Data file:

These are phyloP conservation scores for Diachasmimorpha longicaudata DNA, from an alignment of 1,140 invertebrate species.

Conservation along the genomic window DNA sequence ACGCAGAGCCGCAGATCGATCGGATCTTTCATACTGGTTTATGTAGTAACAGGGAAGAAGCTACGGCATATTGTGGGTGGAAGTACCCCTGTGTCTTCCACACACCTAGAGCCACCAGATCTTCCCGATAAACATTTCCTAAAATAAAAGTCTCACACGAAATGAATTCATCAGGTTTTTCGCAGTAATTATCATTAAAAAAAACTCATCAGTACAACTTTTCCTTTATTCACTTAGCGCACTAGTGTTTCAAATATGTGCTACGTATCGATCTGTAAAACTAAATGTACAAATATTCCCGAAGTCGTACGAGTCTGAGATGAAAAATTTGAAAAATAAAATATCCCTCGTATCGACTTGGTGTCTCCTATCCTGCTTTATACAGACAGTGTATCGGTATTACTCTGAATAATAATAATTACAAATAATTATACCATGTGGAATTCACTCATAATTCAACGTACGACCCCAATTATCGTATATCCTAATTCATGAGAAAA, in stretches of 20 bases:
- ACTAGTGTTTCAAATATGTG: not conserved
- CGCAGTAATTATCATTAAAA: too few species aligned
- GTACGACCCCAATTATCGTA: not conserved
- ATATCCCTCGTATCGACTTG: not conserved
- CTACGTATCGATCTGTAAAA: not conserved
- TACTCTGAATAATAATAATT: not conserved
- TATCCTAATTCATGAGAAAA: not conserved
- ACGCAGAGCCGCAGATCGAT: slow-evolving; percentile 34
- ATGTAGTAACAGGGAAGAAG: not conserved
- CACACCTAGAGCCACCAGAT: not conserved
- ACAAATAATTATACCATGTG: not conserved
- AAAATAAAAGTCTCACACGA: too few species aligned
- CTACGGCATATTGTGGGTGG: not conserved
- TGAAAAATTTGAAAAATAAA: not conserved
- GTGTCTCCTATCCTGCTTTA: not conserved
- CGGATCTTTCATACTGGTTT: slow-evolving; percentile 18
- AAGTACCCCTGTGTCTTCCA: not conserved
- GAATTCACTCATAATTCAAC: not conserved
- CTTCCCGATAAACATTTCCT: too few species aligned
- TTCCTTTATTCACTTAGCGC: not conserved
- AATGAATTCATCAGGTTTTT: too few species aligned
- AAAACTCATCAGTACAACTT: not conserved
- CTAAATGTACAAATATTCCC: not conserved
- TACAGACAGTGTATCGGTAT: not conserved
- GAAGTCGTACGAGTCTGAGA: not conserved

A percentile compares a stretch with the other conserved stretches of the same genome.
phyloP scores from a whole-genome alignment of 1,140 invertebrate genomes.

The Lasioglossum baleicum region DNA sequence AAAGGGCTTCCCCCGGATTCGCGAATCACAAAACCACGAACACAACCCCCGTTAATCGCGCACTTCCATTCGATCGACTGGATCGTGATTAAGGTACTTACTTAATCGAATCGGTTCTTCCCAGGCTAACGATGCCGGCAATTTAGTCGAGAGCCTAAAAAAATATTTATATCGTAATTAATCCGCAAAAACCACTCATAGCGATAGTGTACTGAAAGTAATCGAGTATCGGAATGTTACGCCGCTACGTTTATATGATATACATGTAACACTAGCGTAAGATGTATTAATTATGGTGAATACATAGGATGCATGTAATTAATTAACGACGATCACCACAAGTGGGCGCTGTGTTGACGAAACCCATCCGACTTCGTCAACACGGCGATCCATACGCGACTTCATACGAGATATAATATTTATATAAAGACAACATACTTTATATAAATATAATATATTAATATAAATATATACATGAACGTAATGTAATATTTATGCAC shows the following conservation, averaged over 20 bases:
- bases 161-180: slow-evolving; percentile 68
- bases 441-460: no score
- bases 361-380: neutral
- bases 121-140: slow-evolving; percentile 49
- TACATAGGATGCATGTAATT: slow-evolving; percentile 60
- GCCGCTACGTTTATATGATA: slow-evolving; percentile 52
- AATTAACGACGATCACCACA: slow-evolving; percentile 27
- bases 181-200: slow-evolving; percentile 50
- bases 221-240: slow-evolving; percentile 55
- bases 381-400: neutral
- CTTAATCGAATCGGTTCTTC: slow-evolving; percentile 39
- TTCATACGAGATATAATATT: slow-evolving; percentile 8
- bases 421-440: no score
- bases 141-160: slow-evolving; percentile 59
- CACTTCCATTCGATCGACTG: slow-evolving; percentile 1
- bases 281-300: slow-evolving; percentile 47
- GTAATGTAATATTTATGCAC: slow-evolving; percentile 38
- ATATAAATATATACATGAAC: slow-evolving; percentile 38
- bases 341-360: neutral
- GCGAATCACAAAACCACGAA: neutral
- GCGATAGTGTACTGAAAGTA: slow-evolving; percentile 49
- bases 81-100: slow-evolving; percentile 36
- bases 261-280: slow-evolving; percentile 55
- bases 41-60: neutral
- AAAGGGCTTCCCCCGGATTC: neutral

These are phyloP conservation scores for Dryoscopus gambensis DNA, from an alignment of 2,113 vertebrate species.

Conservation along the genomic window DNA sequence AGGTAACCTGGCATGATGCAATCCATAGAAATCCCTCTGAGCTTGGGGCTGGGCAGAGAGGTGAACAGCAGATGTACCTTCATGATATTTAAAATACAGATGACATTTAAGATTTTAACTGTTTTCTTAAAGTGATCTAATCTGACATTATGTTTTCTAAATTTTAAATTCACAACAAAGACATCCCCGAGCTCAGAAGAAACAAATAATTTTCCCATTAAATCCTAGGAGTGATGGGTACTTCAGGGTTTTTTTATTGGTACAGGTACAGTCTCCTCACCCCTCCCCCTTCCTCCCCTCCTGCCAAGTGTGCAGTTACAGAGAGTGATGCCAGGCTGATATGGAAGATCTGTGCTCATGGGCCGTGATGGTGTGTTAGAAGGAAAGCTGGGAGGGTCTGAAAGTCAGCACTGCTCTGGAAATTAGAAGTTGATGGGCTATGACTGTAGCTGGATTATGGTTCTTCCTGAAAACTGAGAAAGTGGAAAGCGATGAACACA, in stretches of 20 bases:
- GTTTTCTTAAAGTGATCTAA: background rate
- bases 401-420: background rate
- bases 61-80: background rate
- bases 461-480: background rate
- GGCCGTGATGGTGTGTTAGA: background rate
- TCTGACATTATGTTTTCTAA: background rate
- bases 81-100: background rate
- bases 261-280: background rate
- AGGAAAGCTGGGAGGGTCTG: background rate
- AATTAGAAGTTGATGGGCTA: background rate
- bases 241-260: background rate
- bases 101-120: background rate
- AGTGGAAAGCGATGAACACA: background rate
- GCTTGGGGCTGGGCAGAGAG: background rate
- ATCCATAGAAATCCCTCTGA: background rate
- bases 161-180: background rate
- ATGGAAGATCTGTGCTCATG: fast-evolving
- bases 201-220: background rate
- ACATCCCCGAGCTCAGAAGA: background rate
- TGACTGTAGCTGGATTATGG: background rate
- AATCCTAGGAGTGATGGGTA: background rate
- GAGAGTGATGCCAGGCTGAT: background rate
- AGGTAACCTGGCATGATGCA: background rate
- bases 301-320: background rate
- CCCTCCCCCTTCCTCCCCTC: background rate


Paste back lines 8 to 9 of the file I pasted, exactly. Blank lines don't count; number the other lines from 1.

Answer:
- TACTCTGAATAATAATAATT: not conserved
- TATCCTAATTCATGAGAAAA: not conserved